Hang, the latest show from Yellow Jacket Productions, set in the near future where the death penalty has returned with an added feature, the victim is able to choose the method of execution. Focusing on the case of woman forced to make this difficult choice Hang is an interesting and engaging piece of new writing, which unfortunately suffers from circularity and a lack of engagement with its key themes.

The problem is the inability to really discuss the matter at hand, meaning the script feels like it’s going around in circles

Firstly it must be said that the acting is excellent, with all three performers shining in their respective parts, and each bring out their character’s individual quirks and personalities in such a way that enables the audience to have a clear grasp on who they are and what they want. All the while, they are further able to navigate scenes of incredible emotional complexity and pain that many other actors would stumble over. The performances are incredibly naturalistic, that is to say that they mimic real conversation as much as possible, with characters speaking over each other, stammering, repeating lines and umming and ahhing. Despite the fact this could easily come off as messy or under-rehearsed, the direction and acting make it come across as natural and fluid, making the whole performance feel more real and engaging, which is good considering the very dark and mature themes that need to be grappled with.

Whilst the performances are excellent, the script is where problems really arise from. The promotional material bills the show as Pinteresque, and it is a fairly spot on descriptor for the feel of the text. Much of the dialogue is circular, with characters repeating themselves and asking questions over and over, nothing said directly but inferred or implied and we are given no concrete grounding for where we are and what exactly is happening. This is fine, and the script does a good job of weaving information naturally into the dialogue to give the audience just enough to know roughly what is going on.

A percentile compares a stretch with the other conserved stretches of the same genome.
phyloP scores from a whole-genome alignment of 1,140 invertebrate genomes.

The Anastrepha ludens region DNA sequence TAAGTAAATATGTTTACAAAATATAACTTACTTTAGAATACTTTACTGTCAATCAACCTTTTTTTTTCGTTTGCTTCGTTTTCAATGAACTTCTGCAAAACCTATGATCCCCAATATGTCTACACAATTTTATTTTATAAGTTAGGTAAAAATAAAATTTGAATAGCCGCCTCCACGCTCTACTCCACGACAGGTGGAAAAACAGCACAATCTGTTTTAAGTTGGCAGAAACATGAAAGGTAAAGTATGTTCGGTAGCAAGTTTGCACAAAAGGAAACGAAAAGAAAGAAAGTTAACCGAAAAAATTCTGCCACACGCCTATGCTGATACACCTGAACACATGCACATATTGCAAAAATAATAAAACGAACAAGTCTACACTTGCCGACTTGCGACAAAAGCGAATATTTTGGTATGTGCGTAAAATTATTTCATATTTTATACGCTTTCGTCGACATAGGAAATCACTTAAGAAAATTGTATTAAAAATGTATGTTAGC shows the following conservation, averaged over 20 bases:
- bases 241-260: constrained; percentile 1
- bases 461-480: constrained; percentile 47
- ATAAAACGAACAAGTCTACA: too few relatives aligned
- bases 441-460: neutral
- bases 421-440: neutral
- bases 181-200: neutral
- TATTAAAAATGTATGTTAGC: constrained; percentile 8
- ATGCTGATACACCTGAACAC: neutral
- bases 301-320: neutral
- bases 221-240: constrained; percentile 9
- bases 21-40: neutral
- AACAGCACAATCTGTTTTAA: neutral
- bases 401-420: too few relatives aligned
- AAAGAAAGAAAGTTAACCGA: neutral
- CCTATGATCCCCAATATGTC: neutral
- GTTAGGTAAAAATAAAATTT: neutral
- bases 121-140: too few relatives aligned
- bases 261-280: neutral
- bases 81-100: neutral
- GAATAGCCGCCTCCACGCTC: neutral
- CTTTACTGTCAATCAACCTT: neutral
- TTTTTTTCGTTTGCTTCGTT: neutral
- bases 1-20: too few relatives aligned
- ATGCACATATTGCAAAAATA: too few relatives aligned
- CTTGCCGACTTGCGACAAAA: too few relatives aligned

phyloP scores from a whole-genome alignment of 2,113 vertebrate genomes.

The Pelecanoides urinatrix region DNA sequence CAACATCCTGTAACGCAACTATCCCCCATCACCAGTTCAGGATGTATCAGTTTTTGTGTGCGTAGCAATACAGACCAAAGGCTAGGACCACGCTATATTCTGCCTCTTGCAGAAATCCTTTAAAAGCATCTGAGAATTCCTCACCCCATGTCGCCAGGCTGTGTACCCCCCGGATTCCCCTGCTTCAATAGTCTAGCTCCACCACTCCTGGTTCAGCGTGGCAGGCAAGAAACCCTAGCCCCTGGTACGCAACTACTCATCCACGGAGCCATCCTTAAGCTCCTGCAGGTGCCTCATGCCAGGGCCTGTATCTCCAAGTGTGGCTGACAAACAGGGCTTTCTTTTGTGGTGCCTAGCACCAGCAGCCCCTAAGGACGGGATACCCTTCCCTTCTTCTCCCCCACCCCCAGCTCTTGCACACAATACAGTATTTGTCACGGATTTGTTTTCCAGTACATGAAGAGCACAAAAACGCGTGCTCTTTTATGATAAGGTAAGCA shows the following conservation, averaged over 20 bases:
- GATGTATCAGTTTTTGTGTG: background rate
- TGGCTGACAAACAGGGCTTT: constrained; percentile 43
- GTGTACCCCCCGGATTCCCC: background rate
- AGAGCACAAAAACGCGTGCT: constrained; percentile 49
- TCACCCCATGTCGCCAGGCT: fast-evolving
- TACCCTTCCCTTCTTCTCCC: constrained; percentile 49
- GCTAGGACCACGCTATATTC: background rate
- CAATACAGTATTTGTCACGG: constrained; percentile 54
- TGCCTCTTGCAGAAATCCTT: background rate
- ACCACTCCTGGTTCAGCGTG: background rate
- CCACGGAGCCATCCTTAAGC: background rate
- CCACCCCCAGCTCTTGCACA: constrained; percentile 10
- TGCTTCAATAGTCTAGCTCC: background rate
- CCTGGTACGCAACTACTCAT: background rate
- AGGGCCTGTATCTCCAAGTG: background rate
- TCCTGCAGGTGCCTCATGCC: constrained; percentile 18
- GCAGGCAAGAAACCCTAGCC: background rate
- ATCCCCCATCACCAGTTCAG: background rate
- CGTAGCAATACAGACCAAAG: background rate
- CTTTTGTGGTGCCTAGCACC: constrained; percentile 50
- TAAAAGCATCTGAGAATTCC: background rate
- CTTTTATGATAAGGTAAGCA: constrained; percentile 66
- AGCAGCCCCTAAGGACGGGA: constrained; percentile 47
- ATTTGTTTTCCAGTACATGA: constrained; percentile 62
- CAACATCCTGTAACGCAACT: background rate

The problem is the inability to really discuss the matter at hand, meaning the script feels like it’s going around in circles, almost like it’s dragging its feet. The first half of the play in particular feels much longer than it has any right too, as the jokes about the benign bureaucracy of the officials in particular overstay their welcome. Further the main selling point of the show, the decision of what method to choose to execute the criminal, only appears in the play’s final stretch and in all honesty feels unnecessary.

The themes the play addresses - loss of innocence, victimhood, and most importantly recovery from trauma - are all really addressed without it and the decision features very little in these discussions to the point where I forgot at one point that it was even the point of the exercise. This is shame as the idea raises all sorts of questions about retributive justice, revenge and whether punishment is in any form a good way to deal with crime, but these are not addressed and the show feels in the end almost incomplete without addressing the issues its very concept raises.

In the end Hang is an interesting show with wonderful performances that, at least for this reviewer, misses out on the opportunity to be even more engaging. 

Reviews by Joseph McAulay

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The Blurb

Pinter-esque at times, Hang is set in the near future where the death penalty has returned to the UK, with a twist. Shot through with dark humour, it dramatises the inadequacy of words and the impossibility of saying or doing the right thing in extreme circumstances. It follows one woman's inner turmoil as she comes to a decision that she must live with forever. She is guided by officials for whom squaring the procedural protocols and human empathy does not come easily. From Yellow Jacket Productions – a newly formed company of 2016 graduates from The Poor School.